Date Published: June 15, 2004
Publisher: Public Library of Science
Author(s): Scott Makeig, Arnaud Delorme, Marissa Westerfield, Tzyy-Ping Jung, Jeanne Townsend, Eric Courchesne, Terrence J Sejnowski
Abstract: Scalp-recorded electroencephalographic (EEG) signals produced by partial synchronization of cortical field activity mix locally synchronous electrical activities of many cortical areas. Analysis of event-related EEG signals typically assumes that poststimulus potentials emerge out of a flat baseline. Signals associated with a particular type of cognitive event are then assessed by averaging data from each scalp channel across trials, producing averaged event-related potentials (ERPs). ERP averaging, however, filters out much of the information about cortical dynamics available in the unaveraged data trials. Here, we studied the dynamics of cortical electrical activity while subjects detected and manually responded to visual targets, viewing signals retained in ERP averages not as responses of an otherwise silent system but as resulting from event-related alterations in ongoing EEG processes. We applied infomax independent component analysis to parse the dynamics of the unaveraged 31-channel EEG signals into maximally independent processes, then clustered the resulting processes across subjects by similarities in their scalp maps and activity power spectra, identifying nine classes of EEG processes with distinct spatial distributions and event-related dynamics. Coupled two-cycle postmotor theta bursts followed button presses in frontal midline and somatomotor clusters, while the broad postmotor “P300” positivity summed distinct contributions from several classes of frontal, parietal, and occipital processes. The observed event-related changes in local field activities, within and between cortical areas, may serve to modulate the strength of spike-based communication between cortical areas to update attention, expectancy, memory, and motor preparation during and after target recognition and speeded responding.
Partial Text: The waking brain updates and fulfills intentions through brain processes that operate within and across multiple brain areas to integrate perception, association, and action. Fulfillment of intentions is facilitated by features of these and other processes that support informed anticipation of and selective attention to events and their probable consequences. The dynamics of ongoing electroencephalographic (EEG) activity recorded from the human scalp differ markedly with state of attention and intention (Makeig and Inlow 1993; Worden et al. 2000), yet most event-related EEG research has assumed that the effects of events on EEG signals emerge out of a flat baseline, as in the typical averaged event-related potential (ERP). The electrophysiological consequences of stimulus events spread quickly in the brain. By 50–150 ms, sensory stimulus information is widely distributed (Hupe et al. 2001), perturbing ongoing patterns of local field activity in many brain areas (Klopp et al. 2000). There is little chance, therefore, that any but still earlier ERP features occur within single brain areas.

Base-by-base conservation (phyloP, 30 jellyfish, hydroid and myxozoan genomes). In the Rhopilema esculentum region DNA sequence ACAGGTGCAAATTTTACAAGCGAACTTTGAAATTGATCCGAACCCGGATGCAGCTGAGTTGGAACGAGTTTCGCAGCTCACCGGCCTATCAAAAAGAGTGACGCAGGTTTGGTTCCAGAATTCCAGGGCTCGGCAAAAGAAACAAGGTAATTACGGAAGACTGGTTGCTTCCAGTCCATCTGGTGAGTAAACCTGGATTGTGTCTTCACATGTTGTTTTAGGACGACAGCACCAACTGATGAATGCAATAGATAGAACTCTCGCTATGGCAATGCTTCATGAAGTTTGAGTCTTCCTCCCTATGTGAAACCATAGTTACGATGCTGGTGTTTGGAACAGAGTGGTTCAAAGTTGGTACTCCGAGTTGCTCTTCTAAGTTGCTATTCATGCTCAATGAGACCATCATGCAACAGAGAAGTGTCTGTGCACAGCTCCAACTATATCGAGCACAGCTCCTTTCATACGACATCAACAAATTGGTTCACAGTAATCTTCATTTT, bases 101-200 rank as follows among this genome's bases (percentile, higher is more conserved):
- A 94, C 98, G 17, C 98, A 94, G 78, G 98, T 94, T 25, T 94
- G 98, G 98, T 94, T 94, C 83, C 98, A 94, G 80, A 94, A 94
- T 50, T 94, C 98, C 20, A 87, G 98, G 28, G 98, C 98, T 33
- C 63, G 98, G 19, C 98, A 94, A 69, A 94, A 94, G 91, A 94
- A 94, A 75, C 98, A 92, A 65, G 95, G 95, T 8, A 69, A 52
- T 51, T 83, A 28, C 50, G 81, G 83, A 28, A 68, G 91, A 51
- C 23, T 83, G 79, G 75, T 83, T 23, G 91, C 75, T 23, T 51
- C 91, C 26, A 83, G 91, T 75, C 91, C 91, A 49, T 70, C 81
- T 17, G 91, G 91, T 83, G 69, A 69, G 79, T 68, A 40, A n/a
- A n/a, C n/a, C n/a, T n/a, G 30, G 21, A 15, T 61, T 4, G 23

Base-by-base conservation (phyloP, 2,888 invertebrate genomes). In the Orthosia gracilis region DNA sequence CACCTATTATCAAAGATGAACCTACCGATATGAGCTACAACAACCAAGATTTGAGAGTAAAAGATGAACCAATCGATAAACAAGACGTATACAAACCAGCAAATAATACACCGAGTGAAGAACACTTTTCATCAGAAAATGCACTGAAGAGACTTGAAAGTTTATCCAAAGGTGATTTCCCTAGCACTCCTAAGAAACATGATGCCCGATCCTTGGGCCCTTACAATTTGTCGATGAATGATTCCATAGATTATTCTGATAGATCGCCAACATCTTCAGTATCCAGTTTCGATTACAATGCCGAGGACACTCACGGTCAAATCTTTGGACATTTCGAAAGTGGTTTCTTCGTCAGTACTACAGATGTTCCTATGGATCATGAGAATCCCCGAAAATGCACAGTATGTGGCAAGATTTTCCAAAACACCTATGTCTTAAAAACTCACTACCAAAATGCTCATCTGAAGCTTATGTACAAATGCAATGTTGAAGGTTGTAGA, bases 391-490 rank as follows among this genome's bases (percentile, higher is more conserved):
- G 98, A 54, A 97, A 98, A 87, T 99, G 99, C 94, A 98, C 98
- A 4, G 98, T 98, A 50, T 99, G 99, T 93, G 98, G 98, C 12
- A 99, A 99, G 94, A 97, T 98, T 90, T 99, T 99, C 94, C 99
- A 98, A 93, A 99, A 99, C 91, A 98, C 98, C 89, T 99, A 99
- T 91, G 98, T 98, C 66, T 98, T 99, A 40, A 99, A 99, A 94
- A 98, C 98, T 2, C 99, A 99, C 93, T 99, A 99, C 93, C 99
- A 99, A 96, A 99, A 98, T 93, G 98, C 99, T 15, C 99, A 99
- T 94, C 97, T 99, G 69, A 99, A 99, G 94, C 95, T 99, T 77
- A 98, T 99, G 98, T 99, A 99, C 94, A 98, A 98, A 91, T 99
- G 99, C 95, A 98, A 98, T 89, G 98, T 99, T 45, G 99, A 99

The independent component analysis (ICA) method provides a complete decomposition of single-trial (or continuous) EEG data, separating the data into distinct information sources. As the results presented below show, the amount of information about cortical dynamics provided by this method is large. Here, we detail for the first time dynamics occurring within single trials of the classes of maximally independent EEG processes whose event-related activities contribute to 31-channel visual target responses recorded during a test of spatial selective visual attention (Figure 1).
ICA used the temporal information contained in the single-trial EEG time courses to identify and separate maximally independent processes. These were associated with overlapping scalp maps and time courses whose distinctive features were no longer blurred by volume conduction as in the scalp electrode data. The nine independent component clusters here identified by their similar scalp projections and activity spectra resemble classes of EEG phenomena long described by neurologists from observation of paper data displays—central and lateral alpha, left and right mu, and FM theta rhythms. By cleanly separating the EEG contributions of these processes, ICA allowed exploration of their individual and joint event-related dynamics. Our finding of selective theta synchronization between FM, motor, and parietal processes (Video S1) was only possible using ICA. The clear separation of “alpha ringing” in the stimulus-locked response from the other ERP features (see Figure 10G) also illustrates the power of ICA to separate temporally and functionally distinct activities that are generated in different brain areas but project to the same scalp channels.